“We’re ethanol, we’re bio-diesel, we’re feedlot bio mass. Actually, you wouldn’t think about it but algae may be one of the better sources for producing bio-diesel.”
Bob Avant is the bio-energy program manager for the Texas Agricultural Experiment Station and says studies have shown promise of producing 15,000 gallons of bio-diesel per acre of algae. Most oil seed crops produce less than 100 gallons per acre.
“Even if that’s off by 3 orders of magnitude, several thousand gallons per acre of algae could get very interesting, something that’s on the research drawing board.”
Some bio fuels will have national implications and some will be local.
“Bio-diesel, for example, is a niche market, because you’ll have, you’ll be tied into say the fast food market. You’ll be getting their frying oils and using that for bio-diesel, but when you start looking at soybeans and all the oil seed crops, they’re more valuable as a food product than a fuel product right now.”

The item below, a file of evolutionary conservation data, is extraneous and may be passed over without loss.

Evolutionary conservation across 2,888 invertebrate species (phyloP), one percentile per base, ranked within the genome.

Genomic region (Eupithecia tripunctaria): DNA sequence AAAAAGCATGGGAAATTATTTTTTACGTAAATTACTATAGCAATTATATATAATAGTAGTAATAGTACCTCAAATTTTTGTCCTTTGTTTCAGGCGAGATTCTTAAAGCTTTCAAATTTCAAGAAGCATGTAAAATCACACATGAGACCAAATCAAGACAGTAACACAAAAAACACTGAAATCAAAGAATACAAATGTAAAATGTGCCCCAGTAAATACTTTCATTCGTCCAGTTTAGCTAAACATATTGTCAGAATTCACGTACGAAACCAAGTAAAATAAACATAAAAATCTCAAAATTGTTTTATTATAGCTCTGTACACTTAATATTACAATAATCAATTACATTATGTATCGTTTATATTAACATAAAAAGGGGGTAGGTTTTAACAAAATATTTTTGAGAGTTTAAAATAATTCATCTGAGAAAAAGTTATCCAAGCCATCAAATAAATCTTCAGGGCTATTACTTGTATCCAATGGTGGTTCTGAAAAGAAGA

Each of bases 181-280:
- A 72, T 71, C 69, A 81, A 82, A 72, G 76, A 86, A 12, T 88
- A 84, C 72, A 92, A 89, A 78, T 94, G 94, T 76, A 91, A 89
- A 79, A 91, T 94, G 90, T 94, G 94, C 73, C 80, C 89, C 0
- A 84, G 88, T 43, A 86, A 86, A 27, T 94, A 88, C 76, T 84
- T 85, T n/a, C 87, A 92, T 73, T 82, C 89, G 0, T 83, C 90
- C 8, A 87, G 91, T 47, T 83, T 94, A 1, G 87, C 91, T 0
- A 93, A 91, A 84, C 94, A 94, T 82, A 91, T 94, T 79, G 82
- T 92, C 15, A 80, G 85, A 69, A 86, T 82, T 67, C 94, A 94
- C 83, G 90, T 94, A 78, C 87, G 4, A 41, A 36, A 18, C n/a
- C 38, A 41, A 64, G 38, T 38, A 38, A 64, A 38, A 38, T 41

However, the price of corn seems to have been directly affected by the bio-fuel market.
“As long as there’s a viable ethanol industry in this country, the grain prices, I think, are going to be set at some floor, that are going to be higher than in previous years, because of ethanol, so that’s a good thing.”
On the other hand, farmers don’t want to lose their other customers.
“I don’t think we want to put all our eggs in the energy basket. We want a broad area where we can get our products into the market and have as many opportunities as we can and I think that fuel, bio-fuels, is just another tool in the tool box.”
Fuel, food, fiber, and feed; the markets that will keep Texas agriculture in business. I’m Joe Brown, looking at Brazos Valley agriculture, From the Ground Up.
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